I have been watching the financial market for nearly 2 decades. One thing I have learned and believe is that if everybody is talking about something, it is almost never going to happen.
If everybody on the street thinks that the market is going to crash, then they all should have done something about it and the market will not crash. The market always turns when all hope is lost.
As John Templeton famously said,
Bull markets are born on pessimism, grow on skepticism, mature on optimism and die on euphoria.
The market is always forward-looking. A bull market always climbs a wall of worry.
When all the bad news is already presented to you, there is no more bad news to push the market down further. So, when you see the presence of a severe market drop and high volatility, it is a sign that most people have capitulated. Read this article to understand what I mean.
Additional reading: Investment Pitfall – A Consumer’s Mind
When the Fed raised the interest rate by 0.75% last week, many people were crying that the market is going to crash more. I got calls and messages from clients asking if they should “cut their losses.” But this is the message that I sent to my clients:
While I could still be wrong, it is a fact that the market has shown a sign of relief. And if you have sold after hearing the “devastating” news and followed some doomsayers, you may have just sold at the near-term bottom.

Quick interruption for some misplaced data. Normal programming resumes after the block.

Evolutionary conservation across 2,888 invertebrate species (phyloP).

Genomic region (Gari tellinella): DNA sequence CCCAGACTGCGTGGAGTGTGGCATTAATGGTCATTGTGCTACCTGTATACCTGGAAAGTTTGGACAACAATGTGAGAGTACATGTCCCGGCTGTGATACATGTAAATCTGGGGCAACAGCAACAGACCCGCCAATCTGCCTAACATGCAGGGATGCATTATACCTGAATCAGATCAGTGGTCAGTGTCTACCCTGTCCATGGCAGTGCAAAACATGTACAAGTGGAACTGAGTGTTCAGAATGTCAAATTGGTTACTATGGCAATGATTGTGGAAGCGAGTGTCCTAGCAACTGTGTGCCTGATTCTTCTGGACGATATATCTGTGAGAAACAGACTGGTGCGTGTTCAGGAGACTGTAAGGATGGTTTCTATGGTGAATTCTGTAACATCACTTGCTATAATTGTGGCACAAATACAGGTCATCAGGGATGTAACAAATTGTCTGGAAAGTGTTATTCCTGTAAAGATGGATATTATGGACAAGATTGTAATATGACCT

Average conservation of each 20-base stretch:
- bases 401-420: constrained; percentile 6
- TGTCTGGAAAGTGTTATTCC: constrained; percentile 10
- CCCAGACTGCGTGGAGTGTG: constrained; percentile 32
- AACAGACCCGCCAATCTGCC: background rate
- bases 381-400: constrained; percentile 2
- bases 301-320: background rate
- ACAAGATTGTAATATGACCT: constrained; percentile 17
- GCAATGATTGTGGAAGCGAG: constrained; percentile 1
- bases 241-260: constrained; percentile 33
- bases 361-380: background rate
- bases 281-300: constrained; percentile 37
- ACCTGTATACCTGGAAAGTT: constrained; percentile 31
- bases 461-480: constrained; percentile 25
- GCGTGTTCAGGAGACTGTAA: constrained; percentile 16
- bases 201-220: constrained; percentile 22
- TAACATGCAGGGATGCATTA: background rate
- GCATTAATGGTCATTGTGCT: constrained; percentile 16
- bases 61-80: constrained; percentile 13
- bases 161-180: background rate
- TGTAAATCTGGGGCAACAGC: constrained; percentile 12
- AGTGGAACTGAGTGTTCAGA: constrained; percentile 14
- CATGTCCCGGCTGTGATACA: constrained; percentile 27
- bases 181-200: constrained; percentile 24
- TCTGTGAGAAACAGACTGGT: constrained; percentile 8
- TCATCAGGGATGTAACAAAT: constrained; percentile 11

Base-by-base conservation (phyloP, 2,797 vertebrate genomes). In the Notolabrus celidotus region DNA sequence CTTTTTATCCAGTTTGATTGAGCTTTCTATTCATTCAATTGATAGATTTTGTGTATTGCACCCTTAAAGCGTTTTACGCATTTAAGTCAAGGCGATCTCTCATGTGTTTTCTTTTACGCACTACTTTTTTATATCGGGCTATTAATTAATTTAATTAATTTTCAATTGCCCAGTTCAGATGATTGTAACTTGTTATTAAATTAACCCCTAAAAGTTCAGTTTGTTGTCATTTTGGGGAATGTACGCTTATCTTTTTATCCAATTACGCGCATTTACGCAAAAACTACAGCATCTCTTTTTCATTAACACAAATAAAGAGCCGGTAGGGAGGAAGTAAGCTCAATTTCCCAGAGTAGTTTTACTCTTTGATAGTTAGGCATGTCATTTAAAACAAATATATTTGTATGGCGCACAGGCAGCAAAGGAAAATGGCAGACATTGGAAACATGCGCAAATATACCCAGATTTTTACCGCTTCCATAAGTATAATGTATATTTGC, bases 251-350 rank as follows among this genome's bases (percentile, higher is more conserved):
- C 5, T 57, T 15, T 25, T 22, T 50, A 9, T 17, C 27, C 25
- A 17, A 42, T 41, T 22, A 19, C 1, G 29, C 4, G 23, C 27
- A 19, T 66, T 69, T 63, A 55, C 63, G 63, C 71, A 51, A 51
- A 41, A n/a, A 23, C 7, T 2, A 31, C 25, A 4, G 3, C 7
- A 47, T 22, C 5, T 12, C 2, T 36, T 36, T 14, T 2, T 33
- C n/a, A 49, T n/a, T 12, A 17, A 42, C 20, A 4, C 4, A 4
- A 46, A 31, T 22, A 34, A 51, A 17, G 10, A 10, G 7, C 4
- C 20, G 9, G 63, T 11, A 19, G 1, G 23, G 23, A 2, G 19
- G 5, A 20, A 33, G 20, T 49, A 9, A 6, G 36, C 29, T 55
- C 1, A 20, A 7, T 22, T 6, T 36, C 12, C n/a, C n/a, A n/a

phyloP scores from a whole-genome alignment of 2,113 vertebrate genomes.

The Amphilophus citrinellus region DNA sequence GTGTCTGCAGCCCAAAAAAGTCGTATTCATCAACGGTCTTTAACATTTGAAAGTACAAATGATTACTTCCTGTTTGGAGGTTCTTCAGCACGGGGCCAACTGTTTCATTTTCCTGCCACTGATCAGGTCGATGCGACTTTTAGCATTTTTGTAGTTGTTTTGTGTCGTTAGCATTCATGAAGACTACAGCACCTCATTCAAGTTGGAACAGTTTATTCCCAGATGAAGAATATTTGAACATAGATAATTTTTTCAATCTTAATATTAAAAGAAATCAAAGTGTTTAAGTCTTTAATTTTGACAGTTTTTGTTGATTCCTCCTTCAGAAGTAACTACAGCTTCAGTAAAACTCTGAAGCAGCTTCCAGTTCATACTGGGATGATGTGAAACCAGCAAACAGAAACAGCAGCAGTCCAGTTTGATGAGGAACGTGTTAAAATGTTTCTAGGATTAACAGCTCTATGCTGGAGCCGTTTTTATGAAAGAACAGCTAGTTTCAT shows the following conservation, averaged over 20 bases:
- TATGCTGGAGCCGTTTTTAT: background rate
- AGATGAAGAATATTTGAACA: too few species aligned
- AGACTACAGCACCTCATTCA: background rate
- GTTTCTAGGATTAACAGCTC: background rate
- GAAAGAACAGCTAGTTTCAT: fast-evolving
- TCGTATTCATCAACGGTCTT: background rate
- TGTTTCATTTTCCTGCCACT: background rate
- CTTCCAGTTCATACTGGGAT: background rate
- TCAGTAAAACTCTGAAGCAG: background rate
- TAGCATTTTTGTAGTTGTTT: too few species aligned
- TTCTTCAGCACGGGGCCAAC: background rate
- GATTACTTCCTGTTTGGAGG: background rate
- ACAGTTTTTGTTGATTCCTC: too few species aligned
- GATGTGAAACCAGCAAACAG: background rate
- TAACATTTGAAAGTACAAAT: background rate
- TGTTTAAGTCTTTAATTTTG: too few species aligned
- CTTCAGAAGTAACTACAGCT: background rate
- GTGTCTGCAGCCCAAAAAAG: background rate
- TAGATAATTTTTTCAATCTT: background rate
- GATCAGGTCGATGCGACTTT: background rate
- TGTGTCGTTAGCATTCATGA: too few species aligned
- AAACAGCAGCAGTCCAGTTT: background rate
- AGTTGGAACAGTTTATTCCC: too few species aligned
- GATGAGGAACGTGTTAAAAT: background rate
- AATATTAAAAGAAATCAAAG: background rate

Let me summarize …
First of all, the doomsayers may get on your nerves, but you really should verify what they are saying. Some of the information and resources they provide can be useful, but you don’t have to take their conclusions seriously. I always intentionally look for diverse views, hear multiple angles of the same story and try to form my own independent thinking. I recommend you do the same.
Secondly, never take anyone’s advice if they don’t have skin in your game. Always question the incentive when you receive advice, especially when you are emotionally vulnerable in today’s market.
Lastly, stay in the game and always adapt your existing portfolio. I am not a fan of dollar-cost averaging or buy and hold because I believe the market is always changing. As I discussed in this article, it is foolish if you think you can money with little or no intelligence. When your previous investment assumption changes, so should your portfolio.
As a licensed adviser, I help my clients manage their investment portfolios for retirement. You can click here to find out more.
In the next article, I will dive deeper:
- Why inflation should not be your biggest fear.
- What is the difference between inflation and inflation expectation?
- Why interest rate hikes and monetary tightening are not the same things?
- Why we are already in a recession (not going to) and what will get us out of it?
It is going to be a bit more technical, but it will help you demystify many misconceptions about the inflation and recession topic.
Read Part 2: Is high inflation here to stay?